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MLS might have trouble ever becoming the best soccer league in the world, but it’s well on its way towards becoming the biggest!

Here’s what Detroit Pistons owner Tom Gores and Cleveland Cavaliers owner Dan Gilbert said in their joint announcement that they had partnered up to bring an MLS franchise to Detroit:

“Detroit is rising and we know firsthand the power of sports to lift a community and drive a civic renaissance. We are very excited about the prospect of bringing Major League Soccer to Detroit and building an ownership group that represents a cross-section of investors.”


You could swap out “Detroit” in that paragraph for any number of cities and it wouldn’t seem out of place. Sacramento, St. Louis, and the other cities vying to get in on the next wave of MLS expansion have all used the language of revival and civic pride when announcing their MLS intentions. This tracks with MLS’ twin desires to get teams and downtown stadiums into midtier cities throughout the nation and attract a younger, hipper crowd to full those seats.

The high attendance numbers third-division Sacramento Republic FC gets are a clear indicator that fans (at least in that city) want an MLS team and will support one. Expansion MLS teams have all drawn tons of fans (into the stadiums, at least) and even Atlanta United FC, which doesn’t exist yet, has sold over 25,000 season tickets, so there’s plenty of evidence pointing toward a desire for MLS soccer across the country. Read one way, expansion is a savvy way to balance supply and demand. Fans get more soccer, the league gets more fans. But whether or not sudden expansion from 20 teams to 28 in under a decade is good for, you know, the actual soccer on display in MLS, is another, trickier matter.

One of the entertaining, infuriating facets of MLS is a bone-deep commitment to parity. The salary cap keeps teams from spending themselves into unresolvable debt, but it also artificially depresses wages and limits growth. This all ties down the potential talent level of the league to somewhere near mediocre and creates a league where teams like Colorado and Philadelphia can go from competitive to dogshit to competitive in the span of a few years, while even big spenders like L.A. and New York can’t spend enough to separate themselves from the pack in the way they’d presumably like to. That’s neither necessarily good nor bad, but it is also not the mark of a league that truly wants to be the best in the world in the near future.

Expansion will only thin the talent pool unless the salary cap expands too. MLS’ standard of play has been rising, but it’s still not exactly good. Opening up 200 more roster spots ain’t gonna help. MLS teams have wisely targeted young players from second-tier leagues (Sweden, Norway) and second-tier international teams (Ghana, Switzerland) to flesh out their rosters, and players who fit that bill and are willing to choose MLS over a European league are of finite supply. As cool and strange as, say, Wayne Rooney suiting up for the Detroit Motor Hunks (free name suggestion) would be, MLS’ standard of play is much more about where the median talent level is, not which European star will cash their chips in to trek across the Atlantic and spout the company line.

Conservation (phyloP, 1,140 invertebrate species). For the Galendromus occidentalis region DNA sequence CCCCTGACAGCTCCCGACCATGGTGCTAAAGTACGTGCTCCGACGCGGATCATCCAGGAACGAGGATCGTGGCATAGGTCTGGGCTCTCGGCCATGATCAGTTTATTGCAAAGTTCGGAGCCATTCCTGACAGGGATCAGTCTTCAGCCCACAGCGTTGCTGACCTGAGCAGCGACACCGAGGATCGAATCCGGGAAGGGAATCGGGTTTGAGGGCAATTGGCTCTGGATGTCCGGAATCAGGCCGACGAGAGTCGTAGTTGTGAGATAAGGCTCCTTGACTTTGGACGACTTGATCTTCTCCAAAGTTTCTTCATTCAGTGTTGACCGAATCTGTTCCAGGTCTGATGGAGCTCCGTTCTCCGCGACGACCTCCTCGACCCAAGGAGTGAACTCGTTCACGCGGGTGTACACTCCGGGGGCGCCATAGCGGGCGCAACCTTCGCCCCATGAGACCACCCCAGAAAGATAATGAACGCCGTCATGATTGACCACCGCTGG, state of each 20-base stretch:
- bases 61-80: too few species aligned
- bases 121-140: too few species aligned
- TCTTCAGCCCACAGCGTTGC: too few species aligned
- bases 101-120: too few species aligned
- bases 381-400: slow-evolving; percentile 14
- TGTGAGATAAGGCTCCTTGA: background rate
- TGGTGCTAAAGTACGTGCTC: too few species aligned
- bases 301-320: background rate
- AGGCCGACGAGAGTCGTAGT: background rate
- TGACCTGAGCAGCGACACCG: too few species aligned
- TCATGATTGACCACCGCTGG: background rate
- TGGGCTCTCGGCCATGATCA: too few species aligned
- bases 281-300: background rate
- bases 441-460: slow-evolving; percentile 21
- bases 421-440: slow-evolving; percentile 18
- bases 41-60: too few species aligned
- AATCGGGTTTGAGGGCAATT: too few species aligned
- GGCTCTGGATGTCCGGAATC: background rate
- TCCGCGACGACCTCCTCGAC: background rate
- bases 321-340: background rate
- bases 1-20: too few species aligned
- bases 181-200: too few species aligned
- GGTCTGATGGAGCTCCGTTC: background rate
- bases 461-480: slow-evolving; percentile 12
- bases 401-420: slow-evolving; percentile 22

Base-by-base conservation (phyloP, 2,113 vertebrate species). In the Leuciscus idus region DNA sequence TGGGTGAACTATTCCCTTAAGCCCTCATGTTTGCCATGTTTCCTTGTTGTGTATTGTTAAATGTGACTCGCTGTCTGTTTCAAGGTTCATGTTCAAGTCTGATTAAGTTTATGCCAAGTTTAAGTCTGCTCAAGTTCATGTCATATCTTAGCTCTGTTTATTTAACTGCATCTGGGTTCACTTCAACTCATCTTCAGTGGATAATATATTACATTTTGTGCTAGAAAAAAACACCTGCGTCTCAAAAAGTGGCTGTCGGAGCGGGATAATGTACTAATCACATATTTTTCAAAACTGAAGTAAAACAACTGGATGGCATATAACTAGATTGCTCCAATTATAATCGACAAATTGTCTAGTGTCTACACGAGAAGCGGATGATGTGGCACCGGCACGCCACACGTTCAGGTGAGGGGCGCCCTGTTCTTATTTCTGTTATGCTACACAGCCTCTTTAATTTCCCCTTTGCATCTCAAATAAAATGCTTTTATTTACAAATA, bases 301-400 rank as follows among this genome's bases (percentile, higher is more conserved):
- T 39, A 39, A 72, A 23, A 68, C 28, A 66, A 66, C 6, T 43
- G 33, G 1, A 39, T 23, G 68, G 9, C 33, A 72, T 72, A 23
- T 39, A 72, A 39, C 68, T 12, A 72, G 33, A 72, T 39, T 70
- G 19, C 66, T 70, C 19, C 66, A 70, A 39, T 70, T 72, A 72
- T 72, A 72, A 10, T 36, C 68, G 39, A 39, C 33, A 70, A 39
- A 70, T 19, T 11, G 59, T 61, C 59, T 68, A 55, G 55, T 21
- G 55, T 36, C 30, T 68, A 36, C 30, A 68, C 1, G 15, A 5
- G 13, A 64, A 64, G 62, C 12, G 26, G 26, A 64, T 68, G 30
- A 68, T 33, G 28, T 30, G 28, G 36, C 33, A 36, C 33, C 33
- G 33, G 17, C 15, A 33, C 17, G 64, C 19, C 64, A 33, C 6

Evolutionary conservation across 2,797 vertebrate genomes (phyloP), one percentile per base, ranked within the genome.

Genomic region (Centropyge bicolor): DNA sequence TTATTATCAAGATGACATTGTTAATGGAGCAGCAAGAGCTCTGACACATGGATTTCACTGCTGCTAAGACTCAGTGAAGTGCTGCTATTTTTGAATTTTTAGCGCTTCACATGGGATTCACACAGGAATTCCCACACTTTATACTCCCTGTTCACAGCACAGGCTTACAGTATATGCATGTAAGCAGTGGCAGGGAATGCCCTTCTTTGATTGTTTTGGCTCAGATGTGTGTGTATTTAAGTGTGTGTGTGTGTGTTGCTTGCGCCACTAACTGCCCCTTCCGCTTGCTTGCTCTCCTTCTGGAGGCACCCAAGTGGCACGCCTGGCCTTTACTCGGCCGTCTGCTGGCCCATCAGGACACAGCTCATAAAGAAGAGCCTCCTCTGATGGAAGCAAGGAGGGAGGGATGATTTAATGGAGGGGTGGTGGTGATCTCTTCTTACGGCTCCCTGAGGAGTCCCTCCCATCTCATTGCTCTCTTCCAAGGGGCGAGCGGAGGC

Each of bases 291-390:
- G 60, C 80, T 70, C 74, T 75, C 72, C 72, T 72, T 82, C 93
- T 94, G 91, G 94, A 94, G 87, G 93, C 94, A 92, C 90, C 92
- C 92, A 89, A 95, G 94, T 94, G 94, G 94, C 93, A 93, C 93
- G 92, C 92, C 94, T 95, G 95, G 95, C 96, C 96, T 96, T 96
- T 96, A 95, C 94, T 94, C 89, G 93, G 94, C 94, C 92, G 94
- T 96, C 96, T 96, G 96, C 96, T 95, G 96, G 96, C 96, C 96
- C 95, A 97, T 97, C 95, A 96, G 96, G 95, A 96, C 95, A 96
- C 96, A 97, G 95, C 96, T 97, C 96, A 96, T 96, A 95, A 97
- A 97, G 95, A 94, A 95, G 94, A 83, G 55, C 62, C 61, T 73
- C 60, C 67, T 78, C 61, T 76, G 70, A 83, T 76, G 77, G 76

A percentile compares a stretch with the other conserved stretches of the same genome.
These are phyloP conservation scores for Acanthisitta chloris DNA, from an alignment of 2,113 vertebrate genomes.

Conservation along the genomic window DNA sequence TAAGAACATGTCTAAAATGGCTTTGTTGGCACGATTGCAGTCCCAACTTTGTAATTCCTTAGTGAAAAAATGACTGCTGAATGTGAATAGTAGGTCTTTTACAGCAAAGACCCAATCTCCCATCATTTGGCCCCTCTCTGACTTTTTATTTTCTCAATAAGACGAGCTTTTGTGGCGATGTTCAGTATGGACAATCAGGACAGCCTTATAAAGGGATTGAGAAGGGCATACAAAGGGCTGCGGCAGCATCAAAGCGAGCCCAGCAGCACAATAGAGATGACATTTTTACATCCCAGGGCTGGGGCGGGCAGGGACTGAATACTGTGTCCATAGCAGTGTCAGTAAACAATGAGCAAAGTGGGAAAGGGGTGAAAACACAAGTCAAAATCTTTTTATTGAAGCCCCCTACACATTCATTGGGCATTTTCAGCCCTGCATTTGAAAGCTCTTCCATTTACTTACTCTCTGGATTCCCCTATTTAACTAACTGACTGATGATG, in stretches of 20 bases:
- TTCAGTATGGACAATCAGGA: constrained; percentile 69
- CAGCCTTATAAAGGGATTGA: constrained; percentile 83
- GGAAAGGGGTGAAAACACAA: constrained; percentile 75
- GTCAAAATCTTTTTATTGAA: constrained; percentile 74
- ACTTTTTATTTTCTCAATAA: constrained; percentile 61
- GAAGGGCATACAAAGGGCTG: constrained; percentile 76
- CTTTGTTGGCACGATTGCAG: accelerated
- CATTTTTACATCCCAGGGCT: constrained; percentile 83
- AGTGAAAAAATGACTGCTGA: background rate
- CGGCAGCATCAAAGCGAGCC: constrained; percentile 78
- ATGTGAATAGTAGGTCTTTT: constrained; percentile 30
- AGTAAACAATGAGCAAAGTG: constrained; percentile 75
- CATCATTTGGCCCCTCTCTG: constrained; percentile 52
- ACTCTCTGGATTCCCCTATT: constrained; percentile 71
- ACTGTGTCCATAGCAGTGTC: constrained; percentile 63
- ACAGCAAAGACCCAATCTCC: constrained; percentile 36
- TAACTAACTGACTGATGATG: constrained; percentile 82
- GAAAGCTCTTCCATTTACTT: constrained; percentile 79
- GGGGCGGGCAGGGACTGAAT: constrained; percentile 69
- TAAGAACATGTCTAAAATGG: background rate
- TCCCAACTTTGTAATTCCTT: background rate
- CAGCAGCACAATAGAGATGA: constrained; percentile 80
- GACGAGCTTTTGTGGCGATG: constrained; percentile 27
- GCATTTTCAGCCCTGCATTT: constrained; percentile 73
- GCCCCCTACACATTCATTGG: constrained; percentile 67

For a league that makes a disproportionately high percentage of its money from attendance rather than TV contracts, expanding into soccer-hungry markets could raise revenue for teams to put into player salaries. A larger geographic footprint with fans in some very large cities makes future TV rights more valuable, which in turn would also increase revenue and eventually—hopefully—trickle back down to the pitch. Both hypotheticals help MLS fans and the league’s balance sheet, but neither directly addresses talent dilution.

It’s clear that fans are enthusiastic about the idea of going to an MLS game with the gang and having a fun night out, without any real concern for how good or bad the product itself will be, nor even paying too much attention to the league outside of the stadium. (Remember: no one’s watching the games at home, and in modern times, the money that fuels real, radical growth in sports comes from TV.) The Detroit announcement barely talked about soccer at all. If fans will mosey on into the stadium, whip out their credit card for a scarf and a couple brews, and hoot and holler for Real Local FC for 90 minutes regardless of the quality of the soccer, what real incentive does MLS have to spend more money improving the on-field product? If MLS teams are instruments of civic renaissance and “community assets” first (read: marketing gobbledygook meant to sell you a “fan experience,” not an entertaining on-field product in its own right) and soccer teams second, that’s good for the leagues owners and fans. (Nor, by the way, is it good for the development of young talent, which could be its whole own post here.) It’s not as if leagues should disregard the existence of soccer-hungry fans out there, but another good way to serve them is to work towards creating a better product to sell.


Staff writer, Deadspin

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